PORTLAND, Ore. — Eleven integrated health systems, with more than 16 million members, have combined de-identified data from their electronic health records to form the largest, most comprehensive private-sector diabetes registry in the nation.
According to a new study published today in the Centers for Disease Control and Prevention’s Preventing Chronic Disease, the SUPREME-DM DataLink provides a unique and powerful resource to conduct population-based diabetes research and clinical trials.
“The DataLink will allow us to compare more prevention and treatment strategies with a larger group of patients, which will ultimately prevent more people from getting the disease and improve care for the 25 million Americans who already have it,” said Greg Nichols, PhD, lead study author and senior investigator with the Kaiser Permanente Center for Health Research in Portland, Ore.
Most other registries are smaller and are associated with a single health or hospital system in one region of the country. The United States Department of Veterans Affairs maintains a valuable diabetes research database containing a similar number of patient records, but most of those patients are men, and they are sicker than the general population.
“Our database contains an ethnically and geographically diverse population of women and men who mirror the general population with diabetes. We can follow these patients over time and expect that what happens with our patients will also happen with patients throughout the country,” said John Steiner, MD, a co-author and senior director with the Kaiser Permanente Institute for Health Research in Denver.
The SUPREME-DM (SUrveillance, PREvention, and ManageEment of Diabetes Mellitus) DataLink includes de-identified health information from nearly 1.1 million people with diabetes in 10 states: California, Colorado, Georgia, Hawaii, Michigan, Minnesota, Oregon, Pennsylvania, Washington and Wisconsin. Participating health plans include six regions of Kaiser Permanente, Geisinger Health System, Group Health Cooperative, Health Partners, Henry Ford Health System and Marshfield Clinic.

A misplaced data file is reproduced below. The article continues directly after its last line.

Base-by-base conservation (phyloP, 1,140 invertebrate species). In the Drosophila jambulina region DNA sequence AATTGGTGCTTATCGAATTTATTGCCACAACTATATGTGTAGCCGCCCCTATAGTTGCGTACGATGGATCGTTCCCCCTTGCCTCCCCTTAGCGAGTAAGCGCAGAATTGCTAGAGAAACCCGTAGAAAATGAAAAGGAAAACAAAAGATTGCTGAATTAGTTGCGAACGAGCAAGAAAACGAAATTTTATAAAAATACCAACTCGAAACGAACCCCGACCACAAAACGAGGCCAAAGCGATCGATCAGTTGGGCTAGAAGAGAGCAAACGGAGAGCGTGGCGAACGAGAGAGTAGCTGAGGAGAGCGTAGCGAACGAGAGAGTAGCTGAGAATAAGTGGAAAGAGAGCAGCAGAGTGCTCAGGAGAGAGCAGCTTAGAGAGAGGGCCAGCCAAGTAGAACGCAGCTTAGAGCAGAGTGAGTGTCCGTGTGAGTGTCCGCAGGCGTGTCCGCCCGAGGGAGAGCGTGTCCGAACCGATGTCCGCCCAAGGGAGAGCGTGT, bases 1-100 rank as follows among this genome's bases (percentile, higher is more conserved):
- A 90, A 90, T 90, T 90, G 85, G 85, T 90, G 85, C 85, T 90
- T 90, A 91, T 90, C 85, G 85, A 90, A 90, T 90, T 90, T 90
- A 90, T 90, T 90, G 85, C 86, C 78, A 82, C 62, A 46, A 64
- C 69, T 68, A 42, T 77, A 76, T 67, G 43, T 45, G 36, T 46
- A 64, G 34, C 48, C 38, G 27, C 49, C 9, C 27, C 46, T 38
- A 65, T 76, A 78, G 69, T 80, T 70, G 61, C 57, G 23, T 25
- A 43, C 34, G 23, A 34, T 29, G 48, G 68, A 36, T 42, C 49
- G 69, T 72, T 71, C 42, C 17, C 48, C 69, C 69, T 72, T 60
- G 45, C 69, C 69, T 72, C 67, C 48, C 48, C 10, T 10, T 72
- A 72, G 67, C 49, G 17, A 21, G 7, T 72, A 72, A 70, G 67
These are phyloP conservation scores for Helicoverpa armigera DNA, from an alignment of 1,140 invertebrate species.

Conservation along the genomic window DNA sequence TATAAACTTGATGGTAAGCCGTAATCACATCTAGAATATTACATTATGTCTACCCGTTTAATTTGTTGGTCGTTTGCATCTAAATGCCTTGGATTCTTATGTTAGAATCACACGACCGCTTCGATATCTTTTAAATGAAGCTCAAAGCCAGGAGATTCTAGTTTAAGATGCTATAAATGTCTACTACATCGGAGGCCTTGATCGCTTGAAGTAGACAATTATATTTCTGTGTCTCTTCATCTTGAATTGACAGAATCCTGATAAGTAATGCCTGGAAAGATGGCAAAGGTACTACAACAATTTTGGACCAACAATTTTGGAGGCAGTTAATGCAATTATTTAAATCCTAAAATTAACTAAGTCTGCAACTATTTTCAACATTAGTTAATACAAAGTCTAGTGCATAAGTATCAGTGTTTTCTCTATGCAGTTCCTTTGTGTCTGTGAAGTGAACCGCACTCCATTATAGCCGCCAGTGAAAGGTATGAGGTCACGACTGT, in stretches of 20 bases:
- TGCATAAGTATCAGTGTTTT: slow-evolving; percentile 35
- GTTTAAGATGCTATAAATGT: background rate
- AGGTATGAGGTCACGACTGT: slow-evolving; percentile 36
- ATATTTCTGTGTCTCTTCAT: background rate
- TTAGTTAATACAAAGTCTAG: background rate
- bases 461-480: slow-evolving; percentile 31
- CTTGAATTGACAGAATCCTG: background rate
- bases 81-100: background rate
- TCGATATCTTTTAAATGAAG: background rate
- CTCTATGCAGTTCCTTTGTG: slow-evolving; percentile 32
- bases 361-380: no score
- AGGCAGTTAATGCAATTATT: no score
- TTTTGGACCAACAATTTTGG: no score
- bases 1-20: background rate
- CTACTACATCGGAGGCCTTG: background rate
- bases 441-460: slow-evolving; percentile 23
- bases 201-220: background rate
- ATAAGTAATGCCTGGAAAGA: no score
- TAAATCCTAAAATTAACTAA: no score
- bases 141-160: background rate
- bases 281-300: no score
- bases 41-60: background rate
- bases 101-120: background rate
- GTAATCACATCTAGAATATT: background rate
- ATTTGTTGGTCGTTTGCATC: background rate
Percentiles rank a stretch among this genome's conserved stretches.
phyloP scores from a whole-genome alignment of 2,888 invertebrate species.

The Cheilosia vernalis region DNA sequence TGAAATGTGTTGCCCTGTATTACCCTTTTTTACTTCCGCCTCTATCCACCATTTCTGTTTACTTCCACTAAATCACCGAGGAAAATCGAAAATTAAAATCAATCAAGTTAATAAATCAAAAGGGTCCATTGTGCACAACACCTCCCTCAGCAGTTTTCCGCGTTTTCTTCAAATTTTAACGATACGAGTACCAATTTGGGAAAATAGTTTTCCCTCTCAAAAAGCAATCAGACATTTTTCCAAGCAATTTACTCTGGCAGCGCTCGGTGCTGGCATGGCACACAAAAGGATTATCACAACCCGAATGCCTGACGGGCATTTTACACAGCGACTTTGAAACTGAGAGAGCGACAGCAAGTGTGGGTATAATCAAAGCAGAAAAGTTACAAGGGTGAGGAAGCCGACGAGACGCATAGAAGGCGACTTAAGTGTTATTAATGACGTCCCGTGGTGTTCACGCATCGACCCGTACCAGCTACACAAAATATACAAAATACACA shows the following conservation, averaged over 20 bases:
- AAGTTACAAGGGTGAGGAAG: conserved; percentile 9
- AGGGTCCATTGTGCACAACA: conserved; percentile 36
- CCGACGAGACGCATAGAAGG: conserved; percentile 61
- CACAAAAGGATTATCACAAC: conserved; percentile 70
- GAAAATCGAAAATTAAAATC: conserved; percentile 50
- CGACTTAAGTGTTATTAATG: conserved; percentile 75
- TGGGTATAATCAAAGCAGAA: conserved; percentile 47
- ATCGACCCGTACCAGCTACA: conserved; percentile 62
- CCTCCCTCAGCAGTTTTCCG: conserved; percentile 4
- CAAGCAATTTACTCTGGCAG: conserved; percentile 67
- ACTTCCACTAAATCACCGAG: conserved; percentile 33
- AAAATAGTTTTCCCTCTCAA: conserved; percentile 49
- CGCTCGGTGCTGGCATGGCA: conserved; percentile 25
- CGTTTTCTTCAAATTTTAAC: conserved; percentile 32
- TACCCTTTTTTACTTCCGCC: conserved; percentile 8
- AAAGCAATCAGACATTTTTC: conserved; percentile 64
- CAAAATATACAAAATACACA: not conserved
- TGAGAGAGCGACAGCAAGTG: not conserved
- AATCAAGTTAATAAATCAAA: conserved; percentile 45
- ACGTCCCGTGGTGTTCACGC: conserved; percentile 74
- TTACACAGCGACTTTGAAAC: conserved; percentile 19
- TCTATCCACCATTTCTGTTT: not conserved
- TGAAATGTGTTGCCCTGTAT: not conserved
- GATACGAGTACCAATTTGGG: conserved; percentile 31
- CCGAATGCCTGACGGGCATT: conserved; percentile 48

The DataLink contains test results, prescription records, hospital and clinic visit information, and vital statistics of more than 1 million people with diabetes. The project also brings together 33 diabetes researchers with diverse backgrounds, expertise and interests.
The CDC estimates that 18.8 million people in the United States have been diagnosed with diabetes, and that 7 million more have the disease, but have not been diagnosed. Diabetes, which interferes with the body’s ability to produce insulin and process glucose, is a major cause of heart disease, stroke and death. According to the CDC, it is also the leading cause of kidney failure, non-traumatic lower limb amputations, and new cases of blindness in this country. The CDC estimates that in 2007, the medical and indirect costs of diabetes totaled $174 billion.
To start the SUPREME-DM DataLink, researchers included all 15,765,529 health plan members who were enrolled in the 11 participating health plans between January 2005 and December 2009. Of those members, 1,085,947, or 6.9 percent, met the study criteria for diabetes, which included a single diagnosis of diabetes in the hospital or two separate diagnoses made in an outpatient setting; two elevated blood glucose tests conducted on separate occasions; or at least one diabetes drug dispense.
Among the 11 health plans, the percentage of people who met the criteria for diabetes ranged from 4.2 percent to 12.4 percent. The mean age of patients at registry entry was 55.7 years, and 48.1 percent were women.
The SUPREME-DM DataLink contains inpatient and outpatient health records; comprehensive laboratory test results including blood glucose, hemoglobin and serum lipid levels; and height and weight measurements. It also contains pharmacy records for more than 90 percent of patients.
The DataLink is part of a larger data-sharing project known as the Virtual Data Warehouse. The VDW was developed by the HMO Research Network, a consortium of 19 health care delivery organizations that have agreed to standardize datasets from their electronic health records to collaborate on research projects such as this one.
The study was funded by a grant from the Agency for Healthcare Research and Quality. Authors include Gregory A. Nichols, PhD, from the Kaiser Permanente Center for Health Research in Portland, Ore.; Jay Desai, MPH, and Patrick O’Connor, MD, MPH, from HealthPartners Research Foundation in Minneapolis; Jennifer Elston Lafata, PhD, from Henry Ford Health System in Detroit and Virginia Commonwealth University; Jean M. Lawrence, ScD, MPH, MSSA, from Kaiser Permanente Southern California Department of Research & Evaluation in Pasadena, Calif.; Ram Pathak, MD, FACP, from Marshfield Clinic in Marshfield, Wis.; Marsha Raebel, PharmD, and John Steiner, MD, from the Kaiser Permanente Institute for Health Research in Denver; Robert Reid, MD, PhD, from Group Health Research Institute in Seattle; Joseph Selby, MD, MPH, from the Patient Centered Outcomes Research Institute in Washington, D.C.; Barbara Silverman, MD, MPH, Maccabi Healthcare Services in Tel Aviv; Walter F. Stewart, PhD, MPH, from Geisinger Health System in Danville, Penn.; Suma Vupputuri, PhD, from the Kaiser Permanente Center for Health Research in in Atlanta; and Beth Waitzfelder, PhD, from Kaiser Permanente Center for Health Research in Honolulu.